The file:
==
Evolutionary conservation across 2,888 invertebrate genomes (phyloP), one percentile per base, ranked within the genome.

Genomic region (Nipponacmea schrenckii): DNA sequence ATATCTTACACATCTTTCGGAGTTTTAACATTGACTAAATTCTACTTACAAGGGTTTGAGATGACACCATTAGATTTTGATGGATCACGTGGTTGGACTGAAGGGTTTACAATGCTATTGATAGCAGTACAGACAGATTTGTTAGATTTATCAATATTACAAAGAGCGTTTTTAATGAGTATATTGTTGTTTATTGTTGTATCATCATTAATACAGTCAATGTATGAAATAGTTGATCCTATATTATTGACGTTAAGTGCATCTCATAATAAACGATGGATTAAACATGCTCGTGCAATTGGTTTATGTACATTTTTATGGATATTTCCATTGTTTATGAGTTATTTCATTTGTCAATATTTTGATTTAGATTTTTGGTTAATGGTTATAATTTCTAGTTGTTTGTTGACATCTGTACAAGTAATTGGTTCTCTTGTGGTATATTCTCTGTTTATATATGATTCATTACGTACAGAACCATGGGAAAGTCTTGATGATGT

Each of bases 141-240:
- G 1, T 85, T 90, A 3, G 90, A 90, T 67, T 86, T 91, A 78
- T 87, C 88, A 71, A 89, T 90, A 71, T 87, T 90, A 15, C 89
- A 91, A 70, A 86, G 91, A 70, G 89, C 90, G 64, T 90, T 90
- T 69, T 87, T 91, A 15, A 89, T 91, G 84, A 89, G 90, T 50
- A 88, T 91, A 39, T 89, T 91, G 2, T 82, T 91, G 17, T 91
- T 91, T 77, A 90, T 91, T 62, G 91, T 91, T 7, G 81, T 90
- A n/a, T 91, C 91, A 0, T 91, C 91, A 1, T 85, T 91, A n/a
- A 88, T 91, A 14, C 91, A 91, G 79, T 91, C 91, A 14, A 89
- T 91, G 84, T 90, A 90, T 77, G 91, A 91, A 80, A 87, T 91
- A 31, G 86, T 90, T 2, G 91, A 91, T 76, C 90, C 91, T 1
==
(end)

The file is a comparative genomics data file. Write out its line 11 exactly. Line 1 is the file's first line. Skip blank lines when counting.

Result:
- A 88, T 91, A 14, C 91, A 91, G 79, T 91, C 91, A 14, A 89